Look at the images above. They’re beautiful, aren’t they?
These images are all fruit crate labels, all made during the golden age of illustration, between 100 and 140 years ago. So this will serve as a history lesson of sorts.
During the last twenty years of the 19th century, America was beginning to perfect the marketing of fruits and vegetables, especially to areas of the country where they were hard to get. Small canneries and growers in California and Florida began to merge into associations and getting agreements with the transcontinental railways to ship their goods across the country.
All the crates holding the veggies and fruits had labels like these. And they were printed using color lithography, still in its relatively primitive stages. Color labels were expensive and because of that, they were used over and over again. A crate in good condition with a label was nothing to be discarded.
By the end of the Great War, printing technology became much more advanced and mechanized, allowing the printers to gang the images and save the associations a lot of money per label cost.
As the systems of getting the crates to the markets evolved, so did the businesses grow. Associations became corporations. For example, the California Fruit Canners Association eventually became Del Monte.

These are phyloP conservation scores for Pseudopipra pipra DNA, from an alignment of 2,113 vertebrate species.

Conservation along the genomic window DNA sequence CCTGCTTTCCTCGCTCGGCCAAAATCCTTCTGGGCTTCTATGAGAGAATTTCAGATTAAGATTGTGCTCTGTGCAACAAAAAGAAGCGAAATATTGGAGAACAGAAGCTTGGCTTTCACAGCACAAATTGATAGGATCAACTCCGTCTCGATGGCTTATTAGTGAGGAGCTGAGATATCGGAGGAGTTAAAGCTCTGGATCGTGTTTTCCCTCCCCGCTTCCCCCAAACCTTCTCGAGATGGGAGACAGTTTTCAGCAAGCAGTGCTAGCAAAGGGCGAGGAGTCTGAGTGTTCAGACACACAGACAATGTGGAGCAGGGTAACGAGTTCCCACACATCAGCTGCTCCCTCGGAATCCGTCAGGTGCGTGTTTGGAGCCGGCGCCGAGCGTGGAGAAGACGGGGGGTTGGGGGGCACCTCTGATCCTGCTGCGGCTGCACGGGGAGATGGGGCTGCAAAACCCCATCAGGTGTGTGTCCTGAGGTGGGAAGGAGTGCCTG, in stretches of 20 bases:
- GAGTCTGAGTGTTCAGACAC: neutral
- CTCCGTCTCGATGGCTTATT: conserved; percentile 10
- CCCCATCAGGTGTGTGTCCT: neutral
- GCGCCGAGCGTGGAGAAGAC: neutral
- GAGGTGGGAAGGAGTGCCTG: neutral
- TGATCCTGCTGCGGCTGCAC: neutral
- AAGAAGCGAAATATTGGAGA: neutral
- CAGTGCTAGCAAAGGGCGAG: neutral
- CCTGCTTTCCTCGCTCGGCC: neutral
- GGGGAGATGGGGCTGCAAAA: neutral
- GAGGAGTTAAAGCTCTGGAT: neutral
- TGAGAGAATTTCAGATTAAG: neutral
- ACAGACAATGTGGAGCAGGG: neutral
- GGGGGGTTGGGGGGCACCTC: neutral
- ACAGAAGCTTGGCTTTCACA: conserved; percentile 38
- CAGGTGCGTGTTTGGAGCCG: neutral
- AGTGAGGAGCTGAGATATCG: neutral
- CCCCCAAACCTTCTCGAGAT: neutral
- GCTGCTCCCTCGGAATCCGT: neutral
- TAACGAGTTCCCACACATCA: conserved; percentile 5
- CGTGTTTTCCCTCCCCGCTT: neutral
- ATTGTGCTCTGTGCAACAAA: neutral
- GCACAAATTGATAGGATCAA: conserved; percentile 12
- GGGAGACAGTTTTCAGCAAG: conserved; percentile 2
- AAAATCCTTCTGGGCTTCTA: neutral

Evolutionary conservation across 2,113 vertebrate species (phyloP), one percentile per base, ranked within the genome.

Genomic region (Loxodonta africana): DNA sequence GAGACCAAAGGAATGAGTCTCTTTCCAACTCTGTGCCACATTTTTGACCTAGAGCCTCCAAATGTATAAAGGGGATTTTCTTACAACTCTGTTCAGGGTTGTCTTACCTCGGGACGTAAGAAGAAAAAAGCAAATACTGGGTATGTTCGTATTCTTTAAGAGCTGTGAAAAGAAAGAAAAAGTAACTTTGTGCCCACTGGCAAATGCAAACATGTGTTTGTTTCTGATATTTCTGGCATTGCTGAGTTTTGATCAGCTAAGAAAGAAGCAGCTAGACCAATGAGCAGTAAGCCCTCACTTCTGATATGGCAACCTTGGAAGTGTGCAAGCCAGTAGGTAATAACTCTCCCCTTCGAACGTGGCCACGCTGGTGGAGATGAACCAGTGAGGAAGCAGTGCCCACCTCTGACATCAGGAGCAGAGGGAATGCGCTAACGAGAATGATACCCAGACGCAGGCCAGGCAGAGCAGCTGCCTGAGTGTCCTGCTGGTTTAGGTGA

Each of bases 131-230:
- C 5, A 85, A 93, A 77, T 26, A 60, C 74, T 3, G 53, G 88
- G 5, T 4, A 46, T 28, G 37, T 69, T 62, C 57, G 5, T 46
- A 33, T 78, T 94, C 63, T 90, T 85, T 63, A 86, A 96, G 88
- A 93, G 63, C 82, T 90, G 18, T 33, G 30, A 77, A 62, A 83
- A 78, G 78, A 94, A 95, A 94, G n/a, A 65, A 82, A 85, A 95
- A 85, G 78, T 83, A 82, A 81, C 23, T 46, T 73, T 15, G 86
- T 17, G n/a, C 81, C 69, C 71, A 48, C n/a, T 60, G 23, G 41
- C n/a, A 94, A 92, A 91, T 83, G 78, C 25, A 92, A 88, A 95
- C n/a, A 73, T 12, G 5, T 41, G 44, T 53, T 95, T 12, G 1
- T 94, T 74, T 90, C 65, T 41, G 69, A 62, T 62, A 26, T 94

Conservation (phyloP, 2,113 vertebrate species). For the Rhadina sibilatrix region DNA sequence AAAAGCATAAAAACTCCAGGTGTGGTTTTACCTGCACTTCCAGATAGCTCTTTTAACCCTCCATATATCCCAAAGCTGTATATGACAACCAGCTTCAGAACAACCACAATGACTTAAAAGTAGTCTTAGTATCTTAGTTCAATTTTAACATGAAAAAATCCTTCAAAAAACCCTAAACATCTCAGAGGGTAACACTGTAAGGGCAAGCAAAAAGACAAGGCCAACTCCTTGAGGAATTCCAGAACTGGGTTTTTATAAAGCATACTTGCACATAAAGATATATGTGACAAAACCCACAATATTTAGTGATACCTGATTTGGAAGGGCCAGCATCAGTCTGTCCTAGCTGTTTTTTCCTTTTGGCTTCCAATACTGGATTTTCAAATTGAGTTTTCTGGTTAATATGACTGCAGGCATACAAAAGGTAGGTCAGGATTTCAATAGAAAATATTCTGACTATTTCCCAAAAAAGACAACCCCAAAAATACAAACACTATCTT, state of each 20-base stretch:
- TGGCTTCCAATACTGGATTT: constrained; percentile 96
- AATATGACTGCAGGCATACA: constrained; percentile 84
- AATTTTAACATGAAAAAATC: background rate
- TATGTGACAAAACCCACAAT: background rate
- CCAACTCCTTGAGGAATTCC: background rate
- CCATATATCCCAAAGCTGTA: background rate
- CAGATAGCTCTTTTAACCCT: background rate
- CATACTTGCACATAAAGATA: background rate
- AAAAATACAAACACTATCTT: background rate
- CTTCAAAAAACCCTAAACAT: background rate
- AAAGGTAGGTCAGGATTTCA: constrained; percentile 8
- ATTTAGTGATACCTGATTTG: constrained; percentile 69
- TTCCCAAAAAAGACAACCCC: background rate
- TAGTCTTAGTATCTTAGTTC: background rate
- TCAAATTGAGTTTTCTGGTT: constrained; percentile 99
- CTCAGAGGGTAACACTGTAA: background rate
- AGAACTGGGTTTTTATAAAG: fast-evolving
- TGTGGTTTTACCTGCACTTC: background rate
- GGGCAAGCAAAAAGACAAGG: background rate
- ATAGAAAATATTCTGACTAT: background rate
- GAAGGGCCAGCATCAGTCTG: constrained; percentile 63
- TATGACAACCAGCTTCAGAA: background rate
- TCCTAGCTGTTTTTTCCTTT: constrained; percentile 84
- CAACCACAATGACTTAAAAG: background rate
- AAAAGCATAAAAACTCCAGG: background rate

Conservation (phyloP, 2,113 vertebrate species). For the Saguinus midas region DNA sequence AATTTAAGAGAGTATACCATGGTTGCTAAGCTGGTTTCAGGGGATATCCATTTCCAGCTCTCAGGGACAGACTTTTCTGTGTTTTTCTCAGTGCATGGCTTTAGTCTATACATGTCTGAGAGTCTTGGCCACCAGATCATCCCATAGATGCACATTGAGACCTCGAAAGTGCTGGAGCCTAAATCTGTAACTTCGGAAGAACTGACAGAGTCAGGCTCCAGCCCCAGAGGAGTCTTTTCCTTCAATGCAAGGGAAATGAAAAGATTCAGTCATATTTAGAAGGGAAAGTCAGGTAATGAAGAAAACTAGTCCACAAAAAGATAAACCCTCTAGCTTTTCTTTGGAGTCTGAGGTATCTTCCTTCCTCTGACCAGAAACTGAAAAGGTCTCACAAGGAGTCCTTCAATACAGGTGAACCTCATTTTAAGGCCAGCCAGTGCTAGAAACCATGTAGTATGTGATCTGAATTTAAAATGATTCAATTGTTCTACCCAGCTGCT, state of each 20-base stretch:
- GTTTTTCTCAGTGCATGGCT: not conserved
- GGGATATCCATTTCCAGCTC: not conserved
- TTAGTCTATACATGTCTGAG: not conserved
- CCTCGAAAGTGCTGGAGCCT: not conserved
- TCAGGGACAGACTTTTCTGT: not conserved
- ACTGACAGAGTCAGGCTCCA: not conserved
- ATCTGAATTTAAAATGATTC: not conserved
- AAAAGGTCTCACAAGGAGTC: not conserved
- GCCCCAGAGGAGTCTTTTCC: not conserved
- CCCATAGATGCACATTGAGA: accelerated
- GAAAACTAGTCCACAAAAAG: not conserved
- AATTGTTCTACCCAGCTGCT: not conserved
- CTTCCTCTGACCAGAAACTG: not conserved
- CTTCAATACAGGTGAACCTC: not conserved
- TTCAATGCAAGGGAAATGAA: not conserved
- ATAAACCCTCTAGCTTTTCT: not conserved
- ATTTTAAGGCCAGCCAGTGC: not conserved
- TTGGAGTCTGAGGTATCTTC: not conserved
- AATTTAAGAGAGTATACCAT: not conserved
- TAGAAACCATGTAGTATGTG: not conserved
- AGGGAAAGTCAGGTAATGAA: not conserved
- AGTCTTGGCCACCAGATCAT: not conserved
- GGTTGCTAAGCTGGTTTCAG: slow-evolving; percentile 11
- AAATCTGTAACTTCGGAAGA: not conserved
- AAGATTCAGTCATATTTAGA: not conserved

Then during the Great Depression, consumers began to want more information about what they were buying and had more health concerns about the food. With the government stepping in with regulations and listing nutritional values, the art suffered, producing a somewhat less artistic image.
Adding to that, offset printing came of age in the 40s and label manufacturers were now using photography, replacing the illustrator.
The rest is history (I hate saying that) because all that stuff you just read also applied to every other area of printed advertising and package artwork.
Art will always be art. But will it ever have the use like what we see here? No. Not on this planet.
Can you imagine what it must’ve been like back then? A century ago, those illustrators did the entire images you see here, lettering included. He was also the art director.